The crime that shocked post-Civil War America and inspired the folk song that became The Kingston Trio’s hit, “Tom Dooley.” At the conclusion of the Civil War, Wilkes County, North Carolina, was the site of the nation’s first nationally publicized crime of passion. In the wake of a tumultuous love affair and a mysterious chain of events, Tom Dooley was tried, convicted and hanged for the murder of Laura Foster. This notorious crime became an inspiration for musicians, writers and storytellers ever since, creating a mystery of mythic proportions. Through newspaper articles, trial documents and public records, Dr. John E. Fletcher brings this dramatic case to life, providing the long-awaited factual account of the legendary murder. Join the investigation into one of the country’s most enduring thrillers. “Fletcher has spent a great deal of time researching almost all of the characters involved with the Foster homicide and has gone further than any researcher I know in establishing the relationships—blood, marriage and social—between the major actors in the tragedy.”—Statesville Record & Landmark
It began as President Ulysses S. Grant's bid for international glory after the Civil War-America's first attempt to reach the North Pole. It ended with Captain Charles Hall's death under suspicious circumstances, dissension among sailors, scientists, and explorers, and the ship's evacuation and eventual sinking. Then came a brutal struggle for survival by thirty-three men, women, and children, stranded on the polar ice. When news of the disastrous expedition and accusations of murder reached Washington D.C., it led to a nationwide scandal, an official investigation, and a government cover-up.The mystery of the captain's death remained unsolved for nearly 100 years. But when Charles Hall's frozen grave in northern Greenland was opened, forensic scientists were finally able to reach a shocking conclusion.Now, telling the complete story for the first time, bestselling author Bruce Henderson has researched original transcripts of the U.S. Navy inquests, personal papers of Captain Hall, autopsy and forensic reports relating to the century-old crime, the ship's original log, and personal journals kept by crewmen to bring to life one of the most mysterious tragedies of American exploration.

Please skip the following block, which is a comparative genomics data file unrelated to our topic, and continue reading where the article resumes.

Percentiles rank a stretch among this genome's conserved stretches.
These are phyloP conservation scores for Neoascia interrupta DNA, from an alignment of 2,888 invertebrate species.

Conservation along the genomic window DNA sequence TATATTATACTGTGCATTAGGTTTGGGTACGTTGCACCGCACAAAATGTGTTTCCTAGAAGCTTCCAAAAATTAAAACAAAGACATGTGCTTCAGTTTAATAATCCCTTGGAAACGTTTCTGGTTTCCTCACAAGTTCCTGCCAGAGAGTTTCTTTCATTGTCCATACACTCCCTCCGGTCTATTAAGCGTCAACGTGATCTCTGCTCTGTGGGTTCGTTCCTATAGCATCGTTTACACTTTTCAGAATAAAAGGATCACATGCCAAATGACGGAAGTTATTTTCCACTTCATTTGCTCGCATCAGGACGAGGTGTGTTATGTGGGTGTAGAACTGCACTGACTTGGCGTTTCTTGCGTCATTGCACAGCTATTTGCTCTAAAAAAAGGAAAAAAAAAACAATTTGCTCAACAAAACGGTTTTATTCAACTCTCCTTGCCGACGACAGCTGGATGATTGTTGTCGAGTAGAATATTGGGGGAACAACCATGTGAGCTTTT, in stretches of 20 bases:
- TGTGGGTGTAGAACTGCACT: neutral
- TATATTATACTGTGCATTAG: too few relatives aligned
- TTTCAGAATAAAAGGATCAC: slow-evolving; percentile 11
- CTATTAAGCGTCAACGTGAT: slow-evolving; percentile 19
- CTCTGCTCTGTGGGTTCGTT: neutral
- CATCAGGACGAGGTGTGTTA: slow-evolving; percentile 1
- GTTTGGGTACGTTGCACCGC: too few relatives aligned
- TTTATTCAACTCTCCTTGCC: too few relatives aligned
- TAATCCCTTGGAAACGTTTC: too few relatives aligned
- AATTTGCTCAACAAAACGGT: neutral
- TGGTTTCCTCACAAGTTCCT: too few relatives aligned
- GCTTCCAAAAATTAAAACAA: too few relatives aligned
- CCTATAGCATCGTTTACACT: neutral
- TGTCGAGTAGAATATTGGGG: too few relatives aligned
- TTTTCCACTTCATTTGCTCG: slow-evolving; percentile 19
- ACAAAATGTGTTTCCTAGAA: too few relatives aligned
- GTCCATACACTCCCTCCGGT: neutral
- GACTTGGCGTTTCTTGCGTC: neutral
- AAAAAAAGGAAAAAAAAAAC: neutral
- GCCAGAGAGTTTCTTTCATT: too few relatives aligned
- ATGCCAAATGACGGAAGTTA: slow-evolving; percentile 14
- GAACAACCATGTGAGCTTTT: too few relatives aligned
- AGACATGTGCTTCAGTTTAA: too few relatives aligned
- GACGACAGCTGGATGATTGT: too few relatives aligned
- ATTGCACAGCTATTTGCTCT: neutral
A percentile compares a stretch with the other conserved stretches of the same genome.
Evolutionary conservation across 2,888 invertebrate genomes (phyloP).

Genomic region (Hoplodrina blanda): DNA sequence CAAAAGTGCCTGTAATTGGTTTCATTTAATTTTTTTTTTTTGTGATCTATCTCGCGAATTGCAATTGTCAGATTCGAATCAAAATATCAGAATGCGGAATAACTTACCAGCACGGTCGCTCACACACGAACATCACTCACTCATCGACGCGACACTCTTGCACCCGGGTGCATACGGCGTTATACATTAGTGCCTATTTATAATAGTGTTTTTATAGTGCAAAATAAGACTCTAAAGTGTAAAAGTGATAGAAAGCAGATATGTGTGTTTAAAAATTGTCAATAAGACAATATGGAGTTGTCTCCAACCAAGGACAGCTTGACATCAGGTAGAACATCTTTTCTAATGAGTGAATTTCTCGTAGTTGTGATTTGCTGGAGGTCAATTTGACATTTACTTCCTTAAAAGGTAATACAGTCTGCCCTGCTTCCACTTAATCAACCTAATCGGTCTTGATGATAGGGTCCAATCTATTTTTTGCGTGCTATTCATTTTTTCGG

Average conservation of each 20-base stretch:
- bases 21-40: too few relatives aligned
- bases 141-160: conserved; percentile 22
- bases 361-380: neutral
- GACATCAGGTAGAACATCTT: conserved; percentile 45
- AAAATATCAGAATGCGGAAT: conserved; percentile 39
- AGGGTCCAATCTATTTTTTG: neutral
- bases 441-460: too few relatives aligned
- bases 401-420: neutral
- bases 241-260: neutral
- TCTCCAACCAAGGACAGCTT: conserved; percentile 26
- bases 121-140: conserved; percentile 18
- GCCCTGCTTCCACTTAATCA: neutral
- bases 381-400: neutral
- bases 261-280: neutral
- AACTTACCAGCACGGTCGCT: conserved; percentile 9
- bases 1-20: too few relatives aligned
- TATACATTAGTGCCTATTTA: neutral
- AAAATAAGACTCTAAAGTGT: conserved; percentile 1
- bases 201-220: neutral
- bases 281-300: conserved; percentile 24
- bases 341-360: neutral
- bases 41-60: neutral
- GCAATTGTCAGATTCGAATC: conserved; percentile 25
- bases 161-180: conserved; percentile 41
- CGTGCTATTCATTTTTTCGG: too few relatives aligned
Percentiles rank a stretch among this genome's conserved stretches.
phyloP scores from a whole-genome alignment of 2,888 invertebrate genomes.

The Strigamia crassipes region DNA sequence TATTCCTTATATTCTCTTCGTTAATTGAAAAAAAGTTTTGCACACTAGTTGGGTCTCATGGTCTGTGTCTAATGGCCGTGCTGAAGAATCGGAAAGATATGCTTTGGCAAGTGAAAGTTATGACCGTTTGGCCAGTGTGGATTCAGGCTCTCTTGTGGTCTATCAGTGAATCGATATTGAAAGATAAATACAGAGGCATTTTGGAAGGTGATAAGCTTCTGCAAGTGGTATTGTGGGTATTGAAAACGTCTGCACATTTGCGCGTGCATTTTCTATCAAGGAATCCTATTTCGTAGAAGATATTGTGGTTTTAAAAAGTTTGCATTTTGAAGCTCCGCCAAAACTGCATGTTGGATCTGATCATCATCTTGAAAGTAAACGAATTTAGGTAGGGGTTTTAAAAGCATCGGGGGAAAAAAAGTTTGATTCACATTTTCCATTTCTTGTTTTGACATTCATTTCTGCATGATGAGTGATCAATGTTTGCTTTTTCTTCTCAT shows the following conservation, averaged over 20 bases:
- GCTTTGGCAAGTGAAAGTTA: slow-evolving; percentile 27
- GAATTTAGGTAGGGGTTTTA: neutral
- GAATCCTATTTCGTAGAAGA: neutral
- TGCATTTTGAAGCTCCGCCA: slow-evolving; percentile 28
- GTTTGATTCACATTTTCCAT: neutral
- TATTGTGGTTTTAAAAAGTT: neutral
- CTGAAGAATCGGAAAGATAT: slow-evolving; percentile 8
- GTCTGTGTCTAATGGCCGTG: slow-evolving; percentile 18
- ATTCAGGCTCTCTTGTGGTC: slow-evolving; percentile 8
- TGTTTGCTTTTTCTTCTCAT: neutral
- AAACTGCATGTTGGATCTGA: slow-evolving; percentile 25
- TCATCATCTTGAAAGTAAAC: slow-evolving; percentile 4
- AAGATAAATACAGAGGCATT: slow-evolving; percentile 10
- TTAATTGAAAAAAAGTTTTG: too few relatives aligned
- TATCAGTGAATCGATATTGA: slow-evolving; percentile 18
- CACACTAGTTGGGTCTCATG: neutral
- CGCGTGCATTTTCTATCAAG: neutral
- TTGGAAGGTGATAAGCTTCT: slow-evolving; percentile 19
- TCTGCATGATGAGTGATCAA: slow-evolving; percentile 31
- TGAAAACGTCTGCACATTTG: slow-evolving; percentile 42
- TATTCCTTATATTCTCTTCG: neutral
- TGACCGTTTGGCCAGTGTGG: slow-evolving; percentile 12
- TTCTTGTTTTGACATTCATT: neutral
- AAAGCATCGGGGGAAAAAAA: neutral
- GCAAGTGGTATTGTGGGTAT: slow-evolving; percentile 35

An authentic French cake calls for eggs, sugar, flour, and of course, poison. HOSTED by RODDY McDOWALL and STARRING: JO ANNE WORLEY, ROGER PERRY, WILLIAM WINDOM, LOUIS NYE, BEVERLY GARLAND, ELLIOTT REID and CART's Announcer John Harlan.
True crime that “will appeal to readers interested in gaining an insight into the lives of women accused of murder in the mid 19th century” (Essex Family Historian). For a few years in the 1840s, Essex was notorious in the minds of Victorians as a place where women stalked the winding country lanes looking for their next victim to poison with arsenic. Though that terrible image may not have much basis in truth, it was a symptom of an anxiety-filled time . . . The 1840s were also known as the “hungry ’40s,” when crop failures pushed up food prices and there was popular unrest across Europe. The decade culminated in a cholera epidemic in which tens of thousands of people in the British Isles died. It is perhaps no surprise that people living through that troubled decade were captivated by the stories of the “poisoners”: that death was down to “white powder” and the evil intentions of the human heart. Sarah Chesham, Mary May, and Hannah Southgate are the protagonists of this tale of how rural Essex, in a country saturated with arsenic, was touched by the tumultuous 1840s. “Barrell’s meticulous research and eye for detail recreate lurking threats, and these scandalous true stories are as compelling as any crime fiction.” —History of War “An intriguing read that brings a forgotten history to light and reveals past attitudes to women—and a national fear that gripped Victorian Britain.” —Family Tree Magazine “This book will fascinate not only historians of true crime and those with an interest in genealogy but any reader seeking a story that would make Agatha Christie proud.” —All About History